Coffee grounds emesis: not just an upper GI bleed

J Emerg Med. 2012 Jul;43(1):44-6. doi: 10.1016/j.jemermed.2009.05.008. Epub 2009 Jun 28.


Background: Acute upper gastrointestinal (UGI) bleeding manifests as hematemesis, melena, or hematochezia. Initial management is identical, irrespective of nasogastric (NG) aspirate results. Current practice includes early upper endoscopy. Significantly fewer high-risk bleeding lesions are found on endoscopy in patients with coffee grounds vs. bloody NG aspirates.

Objective: We present a case series to illustrate that patients with coffee grounds emesis (CGE) often have other unsuspected illnesses that may be overlooked due to preoccupation with the GI bleed.

Case reports: A retrospective chart review of a series of 6 patients presenting with CGE and admitted for upper GI bleeding was performed. All 6 patients were hemodynamically stable at admission. NG lavage showed coffee grounds that cleared easily. None of the patients required blood transfusions during their hospital stay. Endoscopy in 3 of 6 patients failed to find any significant UGI lesions or stigmata of recent bleed.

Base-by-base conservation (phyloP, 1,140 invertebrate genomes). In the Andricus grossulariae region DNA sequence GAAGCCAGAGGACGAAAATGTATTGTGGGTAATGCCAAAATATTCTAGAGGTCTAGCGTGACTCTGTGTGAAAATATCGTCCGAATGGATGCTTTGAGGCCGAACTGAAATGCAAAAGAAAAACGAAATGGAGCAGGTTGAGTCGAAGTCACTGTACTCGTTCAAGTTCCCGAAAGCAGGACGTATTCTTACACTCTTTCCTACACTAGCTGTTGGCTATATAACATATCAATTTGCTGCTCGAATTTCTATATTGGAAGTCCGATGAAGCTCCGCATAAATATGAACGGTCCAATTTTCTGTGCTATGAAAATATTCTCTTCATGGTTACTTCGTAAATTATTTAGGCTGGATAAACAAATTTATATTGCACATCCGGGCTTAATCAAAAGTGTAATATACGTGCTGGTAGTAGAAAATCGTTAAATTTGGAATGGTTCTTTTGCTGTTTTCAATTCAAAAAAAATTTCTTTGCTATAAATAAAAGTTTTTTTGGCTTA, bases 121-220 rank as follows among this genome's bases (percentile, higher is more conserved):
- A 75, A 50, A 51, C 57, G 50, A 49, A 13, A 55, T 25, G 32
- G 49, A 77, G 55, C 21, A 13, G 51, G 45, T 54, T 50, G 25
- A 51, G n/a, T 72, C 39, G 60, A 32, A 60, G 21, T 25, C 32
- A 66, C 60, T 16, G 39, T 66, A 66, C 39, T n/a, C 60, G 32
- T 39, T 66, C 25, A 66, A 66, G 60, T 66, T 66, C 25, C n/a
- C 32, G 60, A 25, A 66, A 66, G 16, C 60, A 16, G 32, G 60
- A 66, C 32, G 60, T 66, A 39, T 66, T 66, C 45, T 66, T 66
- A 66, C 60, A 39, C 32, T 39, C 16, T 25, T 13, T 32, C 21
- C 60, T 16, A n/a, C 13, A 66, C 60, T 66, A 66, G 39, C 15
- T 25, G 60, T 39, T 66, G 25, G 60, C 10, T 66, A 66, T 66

Conclusion: Although patients were admitted for UGI bleeding, the more significant associated diagnoses included acute myocardial infarction, urosepsis, small bowel obstruction, bilateral pulmonary emboli, and acute renal failure. Hemodynamically stable patients presenting with coffee grounds NG aspirate and no fall in hemoglobin/hematocrit should be evaluated for other non-GI bleeding-related conditions even as the GI bleed is being managed.

Publication types

  • Case Reports

MeSH terms

  • Acute Kidney Injury / complications
  • Aged
  • Aged, 80 and over
  • Endoscopy, Gastrointestinal
  • Female
  • Gastric Lavage
  • Gastrointestinal Hemorrhage / complications*
  • Gastrointestinal Hemorrhage / diagnosis
  • Hematemesis / etiology*
  • Humans
  • Intestinal Obstruction / complications*
  • Intestine, Small
  • Male
  • Middle Aged
  • Myocardial Infarction / complications
  • Pulmonary Embolism / complications
  • Retrospective Studies